Our understanding of addiction is still a work in progress. There are genetic underpinnings that suggest certain people may be more predisposed than others to addiction, and yet the neuroscience continually reveals that drugs and alcohol can change anyone’s brain, even during short periods of usage. And without comprehensive testing, there’s no surefire way to know in advance if you’re a person who might need medical treatment or a twelve-step program for addiction, or if you can quit by your own volition. “One of the most pernicious characteristics of addictive disorders is that they thrive beneath a thick layer of defenses. At the top of the list of these defenses are denial and rationalization,” says Hokemeyer. 

I can’t deny that much of my resistance to marijuana is shaped by the climate of my childhood in which my mother struggled with hard drugs and alcohol, and my father’s livelihood—the very roof over my head, and clothes upon my body—depended upon the sale of an illegal substance I was forbidden to use myself. You might call my resistance to marijuana personal, a knee-jerk response. Except I also come from the school of conscious suffering. Whether you are at risk of an addiction or not, I’ve seen enough firsthand evidence that if you use a drug or alcohol to cope with a tough emotional experience, eventually you aren’t really coping at all; you’re self-medicating, numbing over and pushing away the necessary suffering the human heart and mind are meant to feel to make sense of and overcome difficult experiences.

“Information is power,” says Hokemeyer. “People need to know what they are putting in their bodies and understand how it will impact not just the quality of their short term existence, but the impact it has over the course of their life trajectory.” 

Of course, I’d consider myself just as irresponsible if I said that marijuana was more dangerous than truly illicit drugs like methamphetamine or even alcohol, which accounts for a minimum of 88,000 deaths per year through direct and indirect causes. 

Research into cannabis shows that extractions and formulations can be made into products that don’t bring about the typical “high” associated with marijuana—such as creams, suppositories, and edible items—and may treat chronic pain and other hard to resolve symptoms of illness such as intractable seizures. Even greater claims, still to be substantiated in clinical trials that marijuana’s legal status makes difficult to get funded, promise cures for illness such as cancer and autoimmune disease.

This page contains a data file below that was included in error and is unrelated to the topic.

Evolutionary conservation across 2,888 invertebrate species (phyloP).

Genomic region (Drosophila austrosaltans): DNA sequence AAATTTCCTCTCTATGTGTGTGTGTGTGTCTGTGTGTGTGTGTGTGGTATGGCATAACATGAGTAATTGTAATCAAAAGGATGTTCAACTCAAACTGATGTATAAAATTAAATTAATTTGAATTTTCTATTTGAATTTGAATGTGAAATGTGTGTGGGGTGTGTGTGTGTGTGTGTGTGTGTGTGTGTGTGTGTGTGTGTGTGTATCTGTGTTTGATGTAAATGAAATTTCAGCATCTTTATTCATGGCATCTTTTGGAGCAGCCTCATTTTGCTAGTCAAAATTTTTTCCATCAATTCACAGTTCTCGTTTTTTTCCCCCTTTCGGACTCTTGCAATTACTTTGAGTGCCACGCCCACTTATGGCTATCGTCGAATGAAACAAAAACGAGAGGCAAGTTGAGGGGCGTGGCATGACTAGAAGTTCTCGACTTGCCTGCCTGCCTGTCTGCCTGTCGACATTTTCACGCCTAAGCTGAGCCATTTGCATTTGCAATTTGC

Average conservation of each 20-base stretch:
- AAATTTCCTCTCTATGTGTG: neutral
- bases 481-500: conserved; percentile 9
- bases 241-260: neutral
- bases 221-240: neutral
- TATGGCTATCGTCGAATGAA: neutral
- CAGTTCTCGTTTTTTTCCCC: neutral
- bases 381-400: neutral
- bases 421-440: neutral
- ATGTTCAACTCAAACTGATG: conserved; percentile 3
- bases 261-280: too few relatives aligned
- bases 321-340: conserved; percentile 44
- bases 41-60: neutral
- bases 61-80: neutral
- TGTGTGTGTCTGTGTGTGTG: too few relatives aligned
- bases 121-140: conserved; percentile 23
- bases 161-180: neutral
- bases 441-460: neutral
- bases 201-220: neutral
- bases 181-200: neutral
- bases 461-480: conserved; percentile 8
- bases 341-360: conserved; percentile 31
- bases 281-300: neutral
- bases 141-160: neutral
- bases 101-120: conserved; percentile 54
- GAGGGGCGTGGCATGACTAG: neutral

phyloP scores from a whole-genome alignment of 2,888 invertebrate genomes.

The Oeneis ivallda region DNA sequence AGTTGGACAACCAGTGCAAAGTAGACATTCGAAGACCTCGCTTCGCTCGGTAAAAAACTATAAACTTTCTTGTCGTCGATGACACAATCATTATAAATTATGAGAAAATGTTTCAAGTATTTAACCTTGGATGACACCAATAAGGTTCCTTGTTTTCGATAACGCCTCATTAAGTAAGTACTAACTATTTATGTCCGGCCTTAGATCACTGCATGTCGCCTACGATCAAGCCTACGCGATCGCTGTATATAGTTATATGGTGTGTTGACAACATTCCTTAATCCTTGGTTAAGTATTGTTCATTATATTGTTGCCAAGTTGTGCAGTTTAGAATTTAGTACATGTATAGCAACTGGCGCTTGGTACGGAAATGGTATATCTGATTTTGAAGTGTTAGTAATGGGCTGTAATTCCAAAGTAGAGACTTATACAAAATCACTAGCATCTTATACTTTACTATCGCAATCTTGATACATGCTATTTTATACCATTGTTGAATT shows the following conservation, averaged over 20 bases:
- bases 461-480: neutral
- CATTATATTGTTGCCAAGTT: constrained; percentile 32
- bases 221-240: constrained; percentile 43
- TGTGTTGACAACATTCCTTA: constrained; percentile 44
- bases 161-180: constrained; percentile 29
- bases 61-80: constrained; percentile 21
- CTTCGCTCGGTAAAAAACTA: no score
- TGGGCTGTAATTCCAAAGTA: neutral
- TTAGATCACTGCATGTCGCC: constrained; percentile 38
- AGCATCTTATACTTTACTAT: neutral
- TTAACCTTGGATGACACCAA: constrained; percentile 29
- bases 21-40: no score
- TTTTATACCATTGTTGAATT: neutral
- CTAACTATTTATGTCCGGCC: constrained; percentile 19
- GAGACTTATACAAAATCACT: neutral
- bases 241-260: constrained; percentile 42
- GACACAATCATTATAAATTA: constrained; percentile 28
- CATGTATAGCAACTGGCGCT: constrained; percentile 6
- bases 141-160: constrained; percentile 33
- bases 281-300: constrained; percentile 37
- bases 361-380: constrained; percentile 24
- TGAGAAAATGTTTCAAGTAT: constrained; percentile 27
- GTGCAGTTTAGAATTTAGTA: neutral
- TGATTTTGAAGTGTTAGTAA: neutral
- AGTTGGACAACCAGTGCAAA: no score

Constance Finley, CEO and founder of California-based Constance Therapeutics, is one such researcher in the burgeoning medical cannabis field. After a near-death experience by prescription medications for her autoimmune disease ankylosing spondylitis in 2008, she turned to marijuana as a last resort to ease her pain. When the results were far better than anything she or her doctors expected, she invested in developing cannabis oils and products to help others with chronic pain and illness. “We were really the first to embrace third-party testing and to work with known [plant] genetics,” she tells The Fix. “We don’t go out on the street and find someone selling cannabis; we grow our own, and have been for eight years now.”

Her products are so carefully cultivated, she claims, that they may be responsible for shrinking the highly malignant and usually fatal glioblastoma tumors of some cancer patients, and prolonging the life of other terminal cancer patients.

“Soon famous doctors from around the world were banging on my door, in my emails, and we were getting hundreds of phone calls a day. We were able to stop seizures, get a handle on chronic pain, make a significant difference in fibromyalgia, MS, and more.”

There’s no doubt that federal legalization of cannabis may be the only way for claims like Finley’s to be clinically validated in the U.S. and potentially open an entire realm of medical treatment that has long been out of reach.

Meanwhile, I stand here straddling two rapidly separating continents between acceptance and fear, struggling to pump my fist in solidarity when my pro-marijuana friends share their love of the timeless green herb, and unable to demonize it, either. What I’d love to see is everyone, on either side of the marijuana aisle, praising the importance of sober thought, and working to protect the developing brains of our youth as we carefully and consciously remove the barriers to medical research on this long and winding journey.

Jordan Rosenfeld is author of seven books, including A Writer's Guide to Persistence. Her work has appeared in The Atlantic, The Daily Beast, GOOD, Pacific Standard, the New York Times, the Washington Post and many more.

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Jordan Rosenfeld is author of seven books, including A Writer's Guide to Persistence. Her work has appeared in The Atlantic, The Daily Beast, GOOD, Pacific Standard, the New York Times, the Washington Post and many more. Find her on Linkedin or follow her on Twitter.